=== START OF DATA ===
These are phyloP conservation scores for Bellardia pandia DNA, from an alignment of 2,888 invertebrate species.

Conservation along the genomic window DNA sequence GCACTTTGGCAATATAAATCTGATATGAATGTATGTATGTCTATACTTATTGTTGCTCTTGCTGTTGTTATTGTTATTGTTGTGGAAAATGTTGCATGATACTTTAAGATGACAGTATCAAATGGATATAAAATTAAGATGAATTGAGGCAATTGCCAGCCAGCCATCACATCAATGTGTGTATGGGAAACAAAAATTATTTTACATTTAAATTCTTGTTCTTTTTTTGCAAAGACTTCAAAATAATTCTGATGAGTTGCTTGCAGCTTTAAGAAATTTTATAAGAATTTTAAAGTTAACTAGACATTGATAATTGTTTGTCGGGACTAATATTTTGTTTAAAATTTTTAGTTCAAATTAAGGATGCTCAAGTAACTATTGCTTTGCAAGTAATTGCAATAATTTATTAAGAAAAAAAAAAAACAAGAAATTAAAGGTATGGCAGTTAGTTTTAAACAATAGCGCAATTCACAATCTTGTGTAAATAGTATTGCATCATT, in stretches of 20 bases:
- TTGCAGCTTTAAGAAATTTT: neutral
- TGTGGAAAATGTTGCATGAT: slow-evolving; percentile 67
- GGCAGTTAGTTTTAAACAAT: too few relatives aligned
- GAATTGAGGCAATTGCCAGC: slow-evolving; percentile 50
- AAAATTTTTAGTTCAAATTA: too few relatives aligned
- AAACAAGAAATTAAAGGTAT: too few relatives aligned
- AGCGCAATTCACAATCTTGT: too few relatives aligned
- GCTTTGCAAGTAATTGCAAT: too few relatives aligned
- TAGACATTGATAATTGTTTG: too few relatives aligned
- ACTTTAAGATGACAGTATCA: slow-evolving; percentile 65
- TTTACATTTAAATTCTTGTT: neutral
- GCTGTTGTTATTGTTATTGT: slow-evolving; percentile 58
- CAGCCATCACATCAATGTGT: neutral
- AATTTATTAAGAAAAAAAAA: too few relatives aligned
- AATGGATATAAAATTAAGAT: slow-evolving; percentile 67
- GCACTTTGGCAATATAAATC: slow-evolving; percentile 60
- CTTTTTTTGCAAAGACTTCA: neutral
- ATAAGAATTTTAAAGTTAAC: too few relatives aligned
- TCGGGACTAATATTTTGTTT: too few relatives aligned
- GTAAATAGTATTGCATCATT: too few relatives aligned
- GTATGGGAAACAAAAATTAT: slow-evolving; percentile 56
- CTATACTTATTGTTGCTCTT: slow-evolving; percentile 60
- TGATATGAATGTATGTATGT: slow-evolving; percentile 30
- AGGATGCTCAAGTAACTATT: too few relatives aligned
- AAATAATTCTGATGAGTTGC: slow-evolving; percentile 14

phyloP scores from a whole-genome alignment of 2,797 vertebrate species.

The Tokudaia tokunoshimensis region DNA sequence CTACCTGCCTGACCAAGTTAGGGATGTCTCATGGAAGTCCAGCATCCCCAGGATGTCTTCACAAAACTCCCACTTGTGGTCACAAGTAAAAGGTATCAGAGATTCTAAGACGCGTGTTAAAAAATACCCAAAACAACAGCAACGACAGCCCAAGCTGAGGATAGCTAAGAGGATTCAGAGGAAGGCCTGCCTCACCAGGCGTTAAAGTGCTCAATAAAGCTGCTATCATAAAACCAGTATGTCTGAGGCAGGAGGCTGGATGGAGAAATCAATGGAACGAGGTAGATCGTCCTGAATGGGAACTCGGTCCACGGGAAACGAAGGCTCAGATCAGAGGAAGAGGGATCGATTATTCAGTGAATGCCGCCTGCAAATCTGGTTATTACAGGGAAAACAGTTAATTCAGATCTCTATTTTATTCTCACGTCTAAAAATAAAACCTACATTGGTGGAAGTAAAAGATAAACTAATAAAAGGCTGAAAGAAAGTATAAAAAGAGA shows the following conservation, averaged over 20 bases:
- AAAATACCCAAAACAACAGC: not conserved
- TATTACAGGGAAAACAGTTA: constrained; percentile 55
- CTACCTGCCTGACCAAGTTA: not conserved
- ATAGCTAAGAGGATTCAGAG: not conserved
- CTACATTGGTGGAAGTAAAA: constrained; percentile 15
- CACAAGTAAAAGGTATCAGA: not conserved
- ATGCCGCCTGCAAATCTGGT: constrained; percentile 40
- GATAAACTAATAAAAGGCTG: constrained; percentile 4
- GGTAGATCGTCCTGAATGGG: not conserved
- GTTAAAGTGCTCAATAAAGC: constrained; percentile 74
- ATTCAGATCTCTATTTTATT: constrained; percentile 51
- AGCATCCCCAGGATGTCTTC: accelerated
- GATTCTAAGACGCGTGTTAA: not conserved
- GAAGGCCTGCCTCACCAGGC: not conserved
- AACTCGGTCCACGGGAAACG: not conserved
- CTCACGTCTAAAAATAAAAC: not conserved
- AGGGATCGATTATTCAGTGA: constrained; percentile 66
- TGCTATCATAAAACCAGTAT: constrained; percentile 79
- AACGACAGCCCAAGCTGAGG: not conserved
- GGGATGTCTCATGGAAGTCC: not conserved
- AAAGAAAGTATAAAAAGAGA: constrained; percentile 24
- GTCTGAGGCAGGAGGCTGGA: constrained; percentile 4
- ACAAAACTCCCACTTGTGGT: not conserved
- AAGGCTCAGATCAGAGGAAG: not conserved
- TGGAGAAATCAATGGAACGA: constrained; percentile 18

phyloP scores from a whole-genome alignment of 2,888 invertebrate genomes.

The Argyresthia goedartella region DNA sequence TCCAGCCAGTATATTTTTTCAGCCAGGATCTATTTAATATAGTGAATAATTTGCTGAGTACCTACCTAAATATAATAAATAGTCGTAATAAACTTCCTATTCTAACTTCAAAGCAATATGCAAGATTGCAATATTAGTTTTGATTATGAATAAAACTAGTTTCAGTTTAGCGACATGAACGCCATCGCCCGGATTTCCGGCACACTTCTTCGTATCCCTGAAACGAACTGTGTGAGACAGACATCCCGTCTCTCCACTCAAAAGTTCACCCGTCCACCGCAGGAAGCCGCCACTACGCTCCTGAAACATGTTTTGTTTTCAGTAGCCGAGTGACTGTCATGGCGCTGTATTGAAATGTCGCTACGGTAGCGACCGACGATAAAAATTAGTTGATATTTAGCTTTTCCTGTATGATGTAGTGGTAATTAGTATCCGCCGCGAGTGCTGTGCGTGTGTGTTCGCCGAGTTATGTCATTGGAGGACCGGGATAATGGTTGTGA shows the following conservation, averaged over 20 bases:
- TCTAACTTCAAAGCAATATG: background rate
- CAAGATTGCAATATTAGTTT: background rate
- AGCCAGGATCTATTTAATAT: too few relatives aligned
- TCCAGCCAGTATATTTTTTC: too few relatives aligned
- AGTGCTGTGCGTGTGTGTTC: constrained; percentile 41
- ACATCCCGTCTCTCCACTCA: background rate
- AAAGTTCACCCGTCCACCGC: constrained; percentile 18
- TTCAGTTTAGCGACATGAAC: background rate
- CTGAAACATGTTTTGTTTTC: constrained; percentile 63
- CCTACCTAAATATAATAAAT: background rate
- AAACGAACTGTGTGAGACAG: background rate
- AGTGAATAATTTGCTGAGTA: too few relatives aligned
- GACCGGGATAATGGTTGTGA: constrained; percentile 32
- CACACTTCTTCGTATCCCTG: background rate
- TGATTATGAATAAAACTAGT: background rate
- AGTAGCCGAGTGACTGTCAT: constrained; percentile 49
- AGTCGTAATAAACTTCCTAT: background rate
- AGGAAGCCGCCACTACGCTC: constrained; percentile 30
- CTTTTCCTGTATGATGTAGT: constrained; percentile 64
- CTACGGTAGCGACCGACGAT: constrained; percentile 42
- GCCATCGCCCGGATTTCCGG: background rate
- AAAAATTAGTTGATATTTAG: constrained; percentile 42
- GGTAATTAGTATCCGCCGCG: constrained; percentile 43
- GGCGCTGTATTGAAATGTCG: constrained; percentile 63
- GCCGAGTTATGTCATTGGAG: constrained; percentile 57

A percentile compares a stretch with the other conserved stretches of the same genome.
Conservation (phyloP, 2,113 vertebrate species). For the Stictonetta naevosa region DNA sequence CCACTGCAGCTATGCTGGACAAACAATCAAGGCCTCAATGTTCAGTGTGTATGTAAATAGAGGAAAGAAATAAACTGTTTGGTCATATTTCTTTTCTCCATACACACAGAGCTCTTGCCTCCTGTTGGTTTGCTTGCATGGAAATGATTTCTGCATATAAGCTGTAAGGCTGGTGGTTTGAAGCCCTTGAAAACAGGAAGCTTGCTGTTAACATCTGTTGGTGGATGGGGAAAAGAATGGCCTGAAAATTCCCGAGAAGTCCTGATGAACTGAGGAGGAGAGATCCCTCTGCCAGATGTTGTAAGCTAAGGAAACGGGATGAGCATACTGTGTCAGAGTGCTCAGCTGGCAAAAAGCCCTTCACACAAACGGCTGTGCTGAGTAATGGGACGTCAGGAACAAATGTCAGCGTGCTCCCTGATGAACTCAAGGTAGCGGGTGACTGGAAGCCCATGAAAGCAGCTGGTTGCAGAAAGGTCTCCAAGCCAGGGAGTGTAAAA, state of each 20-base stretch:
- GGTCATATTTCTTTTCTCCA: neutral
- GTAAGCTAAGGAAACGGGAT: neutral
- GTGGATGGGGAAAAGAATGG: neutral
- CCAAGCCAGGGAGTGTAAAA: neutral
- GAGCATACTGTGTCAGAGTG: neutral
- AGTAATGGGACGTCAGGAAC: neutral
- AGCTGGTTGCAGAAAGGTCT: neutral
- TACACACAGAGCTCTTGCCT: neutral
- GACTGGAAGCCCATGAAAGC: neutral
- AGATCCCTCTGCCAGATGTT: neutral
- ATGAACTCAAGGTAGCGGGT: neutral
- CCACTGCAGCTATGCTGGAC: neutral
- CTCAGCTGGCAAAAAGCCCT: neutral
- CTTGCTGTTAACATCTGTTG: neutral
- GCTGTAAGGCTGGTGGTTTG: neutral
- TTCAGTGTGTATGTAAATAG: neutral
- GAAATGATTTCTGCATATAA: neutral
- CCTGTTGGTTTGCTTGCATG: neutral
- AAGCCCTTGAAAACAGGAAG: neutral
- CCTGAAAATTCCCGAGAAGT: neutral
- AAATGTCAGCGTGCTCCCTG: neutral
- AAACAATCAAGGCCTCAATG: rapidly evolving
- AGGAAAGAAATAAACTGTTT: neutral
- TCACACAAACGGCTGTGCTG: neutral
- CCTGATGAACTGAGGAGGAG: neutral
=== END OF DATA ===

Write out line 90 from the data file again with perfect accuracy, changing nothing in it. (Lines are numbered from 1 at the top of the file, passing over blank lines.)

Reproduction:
- AGCTGGTTGCAGAAAGGTCT: neutral